Kissinger: I said, “We’ve got to have an answer by the close of business on the 6th. And, if it comes in any later than that, I just want you to know, the President has already extended it. He may—he’s got to make other plans.” And so in a way now—

Nixon: Hm-hmm.

Kissinger: —if they can’t—if they—the best way for us to get off the hook with them is to say, “Anatol, I’ve told you and told you. I told you June 10th we had to know it on June 30th—”

Nixon: Right. Right. Right. I know, you said that. You set it up now that we could go visit China, well, as far as the Russians are concerned.

Kissinger: If the Russians do not give us a summit, we could go in December or—

Nixon: Yeah.

Kissinger: —late November, a summit to China—

Nixon: Yeah. Yeah. Yeah. Yeah. Yeah.

Kissinger: Don’t you think, Al?

Haig: Yes, sir, I do.

Kissinger: And we can tell the Russians, and Anatol can go home and say, “You crazy-sons-of-bitches, you screwed it up.”

Nixon: Yeah. That’s right.

Kissinger: And—actually, technically, if we don’t get it by the 7th, it doesn’t make any difference what they decide.

Nixon: Yeah.

Kissinger: Al can’t get it to me fast enough.

Nixon: Yeah. The other point, of course, is this: if we don’t get it there [by] the 7th of—

Kissinger: On the other hand—

Nixon: You have to fear—you’ve got to figure that the Russians then, if we go to China, there is a chance that they’ll blow Berlin—no, they won’t blow Berlin—

Kissinger: Berlin they won’t blow, but—

Nixon: —we’ll blow that—but that they’ll blow SALT. And they’ll risk the summit.

Kissinger: The Russians—the risk we run with the Russians—

Nixon: On the other hand—on the other hand, this or this presents hellish problems for them.

[Page 799]

Kissinger: Well, if they blow SALT—they could blow SALT. They could—

Nixon: Yeah.

Kissinger: They could jack up the Middle East. And they could start—

Nixon: Definitely.

Kissinger: —raising hell in the Caribbean.

Nixon: That’s correct.

Kissinger: Now, of course, we can go hard right.

Nixon: They won’t do Berlin, because they want to get along with the Germans.

Kissinger: Yeah. That’s right. And, in fact, our major problem in Berlin now is we are coming up with—I know we’ll never get credit for it—but we are coming up with a really superb agreement on that—

Nixon: Yeah. I want to—

Kissinger: —which is actually an improvement—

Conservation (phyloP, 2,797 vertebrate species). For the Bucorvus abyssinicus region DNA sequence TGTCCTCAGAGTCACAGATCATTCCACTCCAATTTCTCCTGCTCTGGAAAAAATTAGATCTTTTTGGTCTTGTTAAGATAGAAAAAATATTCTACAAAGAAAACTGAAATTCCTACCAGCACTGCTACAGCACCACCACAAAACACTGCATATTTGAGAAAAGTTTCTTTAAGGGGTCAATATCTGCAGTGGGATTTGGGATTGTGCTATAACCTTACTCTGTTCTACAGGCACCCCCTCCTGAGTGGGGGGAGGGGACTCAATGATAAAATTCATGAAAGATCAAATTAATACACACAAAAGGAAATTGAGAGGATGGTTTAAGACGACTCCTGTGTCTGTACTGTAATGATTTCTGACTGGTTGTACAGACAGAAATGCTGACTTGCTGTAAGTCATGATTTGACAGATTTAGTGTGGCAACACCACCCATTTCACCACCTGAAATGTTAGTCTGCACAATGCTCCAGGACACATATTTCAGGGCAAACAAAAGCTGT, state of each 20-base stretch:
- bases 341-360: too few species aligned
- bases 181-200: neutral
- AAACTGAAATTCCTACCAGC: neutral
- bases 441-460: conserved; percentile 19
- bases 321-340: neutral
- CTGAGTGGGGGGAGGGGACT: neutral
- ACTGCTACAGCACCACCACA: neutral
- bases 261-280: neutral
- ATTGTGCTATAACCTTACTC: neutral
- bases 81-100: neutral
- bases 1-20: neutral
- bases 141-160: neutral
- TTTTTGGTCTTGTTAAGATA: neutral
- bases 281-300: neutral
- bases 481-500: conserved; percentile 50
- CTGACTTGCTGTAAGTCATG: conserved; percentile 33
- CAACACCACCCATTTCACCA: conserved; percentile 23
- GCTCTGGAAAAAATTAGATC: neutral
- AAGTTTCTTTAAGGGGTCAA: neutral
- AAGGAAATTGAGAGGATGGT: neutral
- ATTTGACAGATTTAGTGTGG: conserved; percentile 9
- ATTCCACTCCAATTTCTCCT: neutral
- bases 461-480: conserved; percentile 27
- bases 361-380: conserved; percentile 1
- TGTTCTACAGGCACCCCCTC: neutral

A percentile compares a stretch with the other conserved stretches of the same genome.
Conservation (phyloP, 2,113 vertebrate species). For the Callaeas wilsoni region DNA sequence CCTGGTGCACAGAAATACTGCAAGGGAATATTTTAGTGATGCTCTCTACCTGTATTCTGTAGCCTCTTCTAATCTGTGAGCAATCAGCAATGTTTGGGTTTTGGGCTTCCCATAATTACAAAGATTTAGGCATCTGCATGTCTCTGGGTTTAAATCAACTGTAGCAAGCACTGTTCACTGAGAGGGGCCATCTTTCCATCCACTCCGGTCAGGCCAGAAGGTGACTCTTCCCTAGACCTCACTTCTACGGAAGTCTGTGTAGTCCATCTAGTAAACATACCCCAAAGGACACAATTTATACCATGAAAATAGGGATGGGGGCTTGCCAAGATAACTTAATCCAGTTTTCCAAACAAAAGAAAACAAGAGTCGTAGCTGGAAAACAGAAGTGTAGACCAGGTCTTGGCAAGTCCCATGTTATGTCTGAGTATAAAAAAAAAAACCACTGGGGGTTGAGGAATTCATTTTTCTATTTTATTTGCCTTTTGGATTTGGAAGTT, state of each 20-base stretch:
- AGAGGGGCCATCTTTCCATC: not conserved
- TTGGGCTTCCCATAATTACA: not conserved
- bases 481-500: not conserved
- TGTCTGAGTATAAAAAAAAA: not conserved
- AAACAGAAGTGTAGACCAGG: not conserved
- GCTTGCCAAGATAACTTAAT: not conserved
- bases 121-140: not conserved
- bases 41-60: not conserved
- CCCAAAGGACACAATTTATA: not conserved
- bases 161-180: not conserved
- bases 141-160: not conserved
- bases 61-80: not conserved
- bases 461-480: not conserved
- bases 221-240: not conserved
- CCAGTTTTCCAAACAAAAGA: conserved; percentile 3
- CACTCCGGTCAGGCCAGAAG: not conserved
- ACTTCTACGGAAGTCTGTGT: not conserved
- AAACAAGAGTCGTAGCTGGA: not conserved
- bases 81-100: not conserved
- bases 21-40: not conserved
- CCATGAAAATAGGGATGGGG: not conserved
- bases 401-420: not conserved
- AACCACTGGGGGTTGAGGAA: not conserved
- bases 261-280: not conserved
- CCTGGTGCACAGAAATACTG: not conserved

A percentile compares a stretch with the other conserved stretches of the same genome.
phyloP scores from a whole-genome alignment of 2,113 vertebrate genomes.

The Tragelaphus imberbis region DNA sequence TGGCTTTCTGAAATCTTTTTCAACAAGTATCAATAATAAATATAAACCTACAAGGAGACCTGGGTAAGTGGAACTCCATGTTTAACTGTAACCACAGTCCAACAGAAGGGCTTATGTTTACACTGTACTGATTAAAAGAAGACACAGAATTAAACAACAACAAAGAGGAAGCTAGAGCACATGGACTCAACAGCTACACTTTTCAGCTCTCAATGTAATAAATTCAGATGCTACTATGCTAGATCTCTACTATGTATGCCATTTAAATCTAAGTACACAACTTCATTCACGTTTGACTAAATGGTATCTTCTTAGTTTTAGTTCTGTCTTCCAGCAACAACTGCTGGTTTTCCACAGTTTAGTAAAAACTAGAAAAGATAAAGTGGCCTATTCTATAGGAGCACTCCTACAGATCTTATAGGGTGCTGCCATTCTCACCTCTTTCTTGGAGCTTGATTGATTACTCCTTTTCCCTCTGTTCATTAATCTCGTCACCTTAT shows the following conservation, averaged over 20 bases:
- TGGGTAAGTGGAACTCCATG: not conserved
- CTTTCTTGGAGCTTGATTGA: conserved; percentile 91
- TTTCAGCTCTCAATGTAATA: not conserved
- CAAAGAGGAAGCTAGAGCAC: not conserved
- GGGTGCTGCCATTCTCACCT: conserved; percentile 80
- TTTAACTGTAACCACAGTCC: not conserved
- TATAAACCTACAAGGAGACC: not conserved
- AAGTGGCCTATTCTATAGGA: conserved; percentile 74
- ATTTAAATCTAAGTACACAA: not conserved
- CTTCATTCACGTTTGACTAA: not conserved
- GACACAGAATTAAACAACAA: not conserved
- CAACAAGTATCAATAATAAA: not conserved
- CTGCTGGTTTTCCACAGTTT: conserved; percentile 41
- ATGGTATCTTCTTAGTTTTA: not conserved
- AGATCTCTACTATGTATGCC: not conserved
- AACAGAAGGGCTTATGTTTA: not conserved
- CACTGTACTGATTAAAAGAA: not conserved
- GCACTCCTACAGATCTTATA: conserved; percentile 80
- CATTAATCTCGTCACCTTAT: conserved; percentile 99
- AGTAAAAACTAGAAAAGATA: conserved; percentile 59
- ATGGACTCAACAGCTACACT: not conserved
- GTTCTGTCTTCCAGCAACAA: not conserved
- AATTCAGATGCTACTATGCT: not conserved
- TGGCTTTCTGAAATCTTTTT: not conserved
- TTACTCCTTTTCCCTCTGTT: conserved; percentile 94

Nixon: Can we still sink it?

Kissinger: Yeah, but, you know, they are, the Russians are making so many concessions now that it’s getting tough to—

Nixon: Yeah. Fine.

Kissinger: I’ve got Rush held until July 20th.6

Nixon: Yeah.

[Omitted here is discussion of Kissinger’s trip, including instructions on Taiwan.]7

  1. Source: National Archives, Nixon Presidential Materials, White House Tapes, Conversation 534–3. No classification marking. The editors transcribed the portions of the tape recording printed here specifically for this volume. According to the President’s Daily Diary, Nixon met Kissinger and Haig in the Oval Office on July 1 from 9:54 to 10:26 a.m. (Ibid., White House Central Files) Haig drafted a memorandum of the conversation; printed in Foreign Relations, 1969–1976, volume XVII, China, 1969–1972, Document 137. For his memoir account, see Kissinger, White House Years, pp. 734–736.
  2. Reference is to Kissinger’s briefing book for his secret trip to Beijing; National Archives, Nixon Presidential Materials, NSC Files, Box 850, For the President’s Files (Winston Lord)—China Trip/Vietnam, Briefing Book for HAK’s July 1971 Trip, Polo I. For excerpts from the briefing book—including Nixon’s handwritten notation on the title page, a scope paper, and talking points on India and Pakistan—see Aijazzudin, ed., The White House and Pakistan, pp. 159–170. Kissinger later recalled: “I cannot tell how thoroughly Nixon reviewed this material; his usual procedure was to concentrate on the cover memorandum and ignore the backup papers.” (Kissinger, White House Years, p. 735)
  3. In his handwritten notation in the briefing book, Nixon expressed this point as follows: “Put in fear R.N. would turn hard on V. Nam. Play up our possible move toward Soviet.” “Put in more fears re Japan.”
  4. See footnote 2, Document 269.
  5. After 24 days in the Salyut 1 space station, the Soyuz 11 spacecraft was destroyed on June 29 upon reentry into the Earth’s atmosphere, killing its crew of three cosmonauts. Nixon called Dobrynin the next morning to express his personal condolences. A tape recording of the conversation is in the National Archives, Nixon Presidential Materials, White House Tapes, Conversation 6–40.
  6. See Document 266.
  7. Kissinger left Washington at 8 p.m. on July 1 for a 10–day tour of Asia. “I was to visit Saigon, Bangkok, and New Delhi,” he later recalled, “before landing in Islamabad, the capital of Pakistan and springboard to my real destination,” Beijing. (Kissinger, White House Years, p. 736)